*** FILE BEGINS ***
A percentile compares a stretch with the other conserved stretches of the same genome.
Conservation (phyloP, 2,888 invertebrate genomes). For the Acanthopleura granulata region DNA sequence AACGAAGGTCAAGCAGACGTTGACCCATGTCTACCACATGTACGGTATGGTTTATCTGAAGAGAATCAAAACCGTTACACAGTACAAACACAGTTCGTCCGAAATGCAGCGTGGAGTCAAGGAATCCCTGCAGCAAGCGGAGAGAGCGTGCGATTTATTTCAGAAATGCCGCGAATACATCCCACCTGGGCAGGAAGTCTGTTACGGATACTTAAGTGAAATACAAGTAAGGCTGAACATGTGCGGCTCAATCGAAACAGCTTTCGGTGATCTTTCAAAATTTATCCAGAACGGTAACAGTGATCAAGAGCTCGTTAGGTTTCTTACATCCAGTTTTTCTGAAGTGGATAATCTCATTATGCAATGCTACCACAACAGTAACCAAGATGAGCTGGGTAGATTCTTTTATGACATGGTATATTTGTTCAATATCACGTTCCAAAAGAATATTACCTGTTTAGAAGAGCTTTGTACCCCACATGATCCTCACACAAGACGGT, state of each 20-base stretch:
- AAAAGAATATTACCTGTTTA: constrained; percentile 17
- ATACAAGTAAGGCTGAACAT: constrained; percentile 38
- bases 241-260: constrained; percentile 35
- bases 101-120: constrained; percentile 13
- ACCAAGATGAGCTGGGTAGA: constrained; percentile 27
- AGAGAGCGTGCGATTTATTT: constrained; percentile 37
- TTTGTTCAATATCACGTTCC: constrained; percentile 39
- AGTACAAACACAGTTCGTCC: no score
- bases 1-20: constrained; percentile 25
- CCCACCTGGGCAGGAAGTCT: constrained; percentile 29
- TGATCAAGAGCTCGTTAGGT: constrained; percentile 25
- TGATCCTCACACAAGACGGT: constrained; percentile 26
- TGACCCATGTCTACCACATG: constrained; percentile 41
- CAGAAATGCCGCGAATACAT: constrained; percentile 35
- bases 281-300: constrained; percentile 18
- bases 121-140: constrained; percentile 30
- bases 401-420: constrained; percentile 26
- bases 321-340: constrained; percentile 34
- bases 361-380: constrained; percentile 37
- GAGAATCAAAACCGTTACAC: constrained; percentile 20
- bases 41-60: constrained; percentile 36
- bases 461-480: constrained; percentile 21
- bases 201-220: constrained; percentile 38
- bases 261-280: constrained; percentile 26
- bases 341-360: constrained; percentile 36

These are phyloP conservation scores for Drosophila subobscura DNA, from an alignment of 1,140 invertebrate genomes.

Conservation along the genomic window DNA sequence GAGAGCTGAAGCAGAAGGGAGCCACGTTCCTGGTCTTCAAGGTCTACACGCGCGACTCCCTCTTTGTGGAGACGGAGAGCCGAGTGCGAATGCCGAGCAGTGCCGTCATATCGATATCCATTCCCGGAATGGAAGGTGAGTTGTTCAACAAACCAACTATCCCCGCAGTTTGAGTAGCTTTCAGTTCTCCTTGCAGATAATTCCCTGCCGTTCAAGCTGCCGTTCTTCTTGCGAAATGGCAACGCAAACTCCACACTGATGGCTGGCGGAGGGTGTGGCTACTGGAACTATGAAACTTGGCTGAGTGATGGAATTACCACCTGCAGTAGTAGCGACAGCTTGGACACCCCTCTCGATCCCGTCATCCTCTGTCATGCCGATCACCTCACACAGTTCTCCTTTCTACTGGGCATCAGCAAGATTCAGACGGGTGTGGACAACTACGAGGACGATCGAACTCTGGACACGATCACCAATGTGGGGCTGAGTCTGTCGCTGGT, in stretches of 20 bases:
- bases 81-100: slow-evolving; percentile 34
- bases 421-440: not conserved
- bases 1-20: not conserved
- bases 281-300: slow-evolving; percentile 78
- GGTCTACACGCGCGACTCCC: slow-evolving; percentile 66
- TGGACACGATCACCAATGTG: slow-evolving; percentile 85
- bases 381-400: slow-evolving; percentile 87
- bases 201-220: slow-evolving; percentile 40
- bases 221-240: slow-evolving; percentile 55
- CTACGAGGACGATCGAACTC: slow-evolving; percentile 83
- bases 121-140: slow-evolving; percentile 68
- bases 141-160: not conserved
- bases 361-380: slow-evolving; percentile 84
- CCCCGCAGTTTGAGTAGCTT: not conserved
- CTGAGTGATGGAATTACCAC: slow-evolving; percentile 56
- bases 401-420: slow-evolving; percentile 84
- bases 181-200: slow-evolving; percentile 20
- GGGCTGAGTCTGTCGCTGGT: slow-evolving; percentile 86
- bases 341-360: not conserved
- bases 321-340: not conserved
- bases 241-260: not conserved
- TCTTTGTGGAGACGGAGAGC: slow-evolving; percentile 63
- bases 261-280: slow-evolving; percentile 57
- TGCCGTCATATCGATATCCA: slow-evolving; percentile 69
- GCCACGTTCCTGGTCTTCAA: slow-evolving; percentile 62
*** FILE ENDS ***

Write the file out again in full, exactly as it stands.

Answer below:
A percentile compares a stretch with the other conserved stretches of the same genome.
Conservation (phyloP, 2,888 invertebrate genomes). For the Acanthopleura granulata region DNA sequence AACGAAGGTCAAGCAGACGTTGACCCATGTCTACCACATGTACGGTATGGTTTATCTGAAGAGAATCAAAACCGTTACACAGTACAAACACAGTTCGTCCGAAATGCAGCGTGGAGTCAAGGAATCCCTGCAGCAAGCGGAGAGAGCGTGCGATTTATTTCAGAAATGCCGCGAATACATCCCACCTGGGCAGGAAGTCTGTTACGGATACTTAAGTGAAATACAAGTAAGGCTGAACATGTGCGGCTCAATCGAAACAGCTTTCGGTGATCTTTCAAAATTTATCCAGAACGGTAACAGTGATCAAGAGCTCGTTAGGTTTCTTACATCCAGTTTTTCTGAAGTGGATAATCTCATTATGCAATGCTACCACAACAGTAACCAAGATGAGCTGGGTAGATTCTTTTATGACATGGTATATTTGTTCAATATCACGTTCCAAAAGAATATTACCTGTTTAGAAGAGCTTTGTACCCCACATGATCCTCACACAAGACGGT, state of each 20-base stretch:
- AAAAGAATATTACCTGTTTA: constrained; percentile 17
- ATACAAGTAAGGCTGAACAT: constrained; percentile 38
- bases 241-260: constrained; percentile 35
- bases 101-120: constrained; percentile 13
- ACCAAGATGAGCTGGGTAGA: constrained; percentile 27
- AGAGAGCGTGCGATTTATTT: constrained; percentile 37
- TTTGTTCAATATCACGTTCC: constrained; percentile 39
- AGTACAAACACAGTTCGTCC: no score
- bases 1-20: constrained; percentile 25
- CCCACCTGGGCAGGAAGTCT: constrained; percentile 29
- TGATCAAGAGCTCGTTAGGT: constrained; percentile 25
- TGATCCTCACACAAGACGGT: constrained; percentile 26
- TGACCCATGTCTACCACATG: constrained; percentile 41
- CAGAAATGCCGCGAATACAT: constrained; percentile 35
- bases 281-300: constrained; percentile 18
- bases 121-140: constrained; percentile 30
- bases 401-420: constrained; percentile 26
- bases 321-340: constrained; percentile 34
- bases 361-380: constrained; percentile 37
- GAGAATCAAAACCGTTACAC: constrained; percentile 20
- bases 41-60: constrained; percentile 36
- bases 461-480: constrained; percentile 21
- bases 201-220: constrained; percentile 38
- bases 261-280: constrained; percentile 26
- bases 341-360: constrained; percentile 36

These are phyloP conservation scores for Drosophila subobscura DNA, from an alignment of 1,140 invertebrate genomes.

Conservation along the genomic window DNA sequence GAGAGCTGAAGCAGAAGGGAGCCACGTTCCTGGTCTTCAAGGTCTACACGCGCGACTCCCTCTTTGTGGAGACGGAGAGCCGAGTGCGAATGCCGAGCAGTGCCGTCATATCGATATCCATTCCCGGAATGGAAGGTGAGTTGTTCAACAAACCAACTATCCCCGCAGTTTGAGTAGCTTTCAGTTCTCCTTGCAGATAATTCCCTGCCGTTCAAGCTGCCGTTCTTCTTGCGAAATGGCAACGCAAACTCCACACTGATGGCTGGCGGAGGGTGTGGCTACTGGAACTATGAAACTTGGCTGAGTGATGGAATTACCACCTGCAGTAGTAGCGACAGCTTGGACACCCCTCTCGATCCCGTCATCCTCTGTCATGCCGATCACCTCACACAGTTCTCCTTTCTACTGGGCATCAGCAAGATTCAGACGGGTGTGGACAACTACGAGGACGATCGAACTCTGGACACGATCACCAATGTGGGGCTGAGTCTGTCGCTGGT, in stretches of 20 bases:
- bases 81-100: slow-evolving; percentile 34
- bases 421-440: not conserved
- bases 1-20: not conserved
- bases 281-300: slow-evolving; percentile 78
- GGTCTACACGCGCGACTCCC: slow-evolving; percentile 66
- TGGACACGATCACCAATGTG: slow-evolving; percentile 85
- bases 381-400: slow-evolving; percentile 87
- bases 201-220: slow-evolving; percentile 40
- bases 221-240: slow-evolving; percentile 55
- CTACGAGGACGATCGAACTC: slow-evolving; percentile 83
- bases 121-140: slow-evolving; percentile 68
- bases 141-160: not conserved
- bases 361-380: slow-evolving; percentile 84
- CCCCGCAGTTTGAGTAGCTT: not conserved
- CTGAGTGATGGAATTACCAC: slow-evolving; percentile 56
- bases 401-420: slow-evolving; percentile 84
- bases 181-200: slow-evolving; percentile 20
- GGGCTGAGTCTGTCGCTGGT: slow-evolving; percentile 86
- bases 341-360: not conserved
- bases 321-340: not conserved
- bases 241-260: not conserved
- TCTTTGTGGAGACGGAGAGC: slow-evolving; percentile 63
- bases 261-280: slow-evolving; percentile 57
- TGCCGTCATATCGATATCCA: slow-evolving; percentile 69
- GCCACGTTCCTGGTCTTCAA: slow-evolving; percentile 62